At BT’s research and development centre in Ipswich, the two companies have opened the UK’s first secure quantum communications showcase.
The showcase enables both the firms to demonstrate the technology, which can be used to protect digital data transported within banks and financial services organisations from hacking.
Quantum cryptography delivers secret keys over fibre optic cable. It uses the tiniest possible packets of light, allowing the user to easily identify any eavesdroppers, because any monitoring will disturb the photons sending these keys and lead to errors in encoding.
The technology has been in development for the past two years at Toshiba’s research lab in Cambridge.
Initially, the companies managed to use quantum cryptography on lit installed fibre carrying 10Gbps data signals. More recently, they discovered that quantum key distribution and 100Gbps data can be integrated on the same fibre.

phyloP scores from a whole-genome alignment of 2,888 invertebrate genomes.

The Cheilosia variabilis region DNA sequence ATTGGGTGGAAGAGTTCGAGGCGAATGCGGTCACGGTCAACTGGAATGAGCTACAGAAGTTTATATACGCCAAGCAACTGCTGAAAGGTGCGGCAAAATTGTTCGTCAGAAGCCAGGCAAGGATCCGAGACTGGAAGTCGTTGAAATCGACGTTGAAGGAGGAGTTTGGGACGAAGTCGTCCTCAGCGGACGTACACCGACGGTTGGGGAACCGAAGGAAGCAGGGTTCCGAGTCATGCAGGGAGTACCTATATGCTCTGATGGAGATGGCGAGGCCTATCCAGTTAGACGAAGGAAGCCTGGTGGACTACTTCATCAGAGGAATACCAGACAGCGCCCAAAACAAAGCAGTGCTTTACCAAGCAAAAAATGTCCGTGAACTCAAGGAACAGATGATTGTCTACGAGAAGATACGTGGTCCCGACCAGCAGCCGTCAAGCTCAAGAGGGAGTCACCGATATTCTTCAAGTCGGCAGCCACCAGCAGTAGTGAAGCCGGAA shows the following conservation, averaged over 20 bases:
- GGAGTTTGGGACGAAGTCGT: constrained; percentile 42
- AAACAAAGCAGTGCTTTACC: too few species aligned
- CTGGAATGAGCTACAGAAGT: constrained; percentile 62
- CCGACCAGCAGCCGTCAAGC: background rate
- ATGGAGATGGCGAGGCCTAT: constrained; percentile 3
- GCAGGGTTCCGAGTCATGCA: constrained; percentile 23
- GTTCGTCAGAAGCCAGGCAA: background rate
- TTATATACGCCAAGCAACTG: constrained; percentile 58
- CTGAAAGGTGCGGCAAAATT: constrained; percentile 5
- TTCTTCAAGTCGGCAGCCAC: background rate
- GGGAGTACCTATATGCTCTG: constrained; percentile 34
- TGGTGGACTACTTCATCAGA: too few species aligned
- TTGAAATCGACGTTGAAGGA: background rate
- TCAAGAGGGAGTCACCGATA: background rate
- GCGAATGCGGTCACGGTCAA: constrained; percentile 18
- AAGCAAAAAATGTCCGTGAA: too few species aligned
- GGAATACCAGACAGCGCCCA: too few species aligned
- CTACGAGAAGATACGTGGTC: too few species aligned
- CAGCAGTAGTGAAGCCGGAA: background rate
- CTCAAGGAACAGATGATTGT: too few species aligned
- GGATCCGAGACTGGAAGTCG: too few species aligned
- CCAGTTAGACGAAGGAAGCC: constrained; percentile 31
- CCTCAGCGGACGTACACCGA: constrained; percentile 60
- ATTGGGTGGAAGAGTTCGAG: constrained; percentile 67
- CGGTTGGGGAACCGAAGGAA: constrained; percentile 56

BT head of research and Adastral Park MD Tim Whitley said the showcase stems out of the company’s research into how the technology can benefit businesses.
Whitley said: “Businesses and organisations today face a tide of ever increasing and highly sophisticated attacks from cyber criminals so ensuring the secure transfer of critical data is more important than ever.
“We’re confident that quantum cryptography will play an increasingly important role in helping companies guarantee that their secure communications remain water-tight in the future.”
The two companies are also in the process of creating a quantum communications network between Cambridge, Bristol, London and Adastral Park.
A link connecting BT’s Labs at Adastral Park and the Cambridge Science Park is anticipated to be completed in early 2017.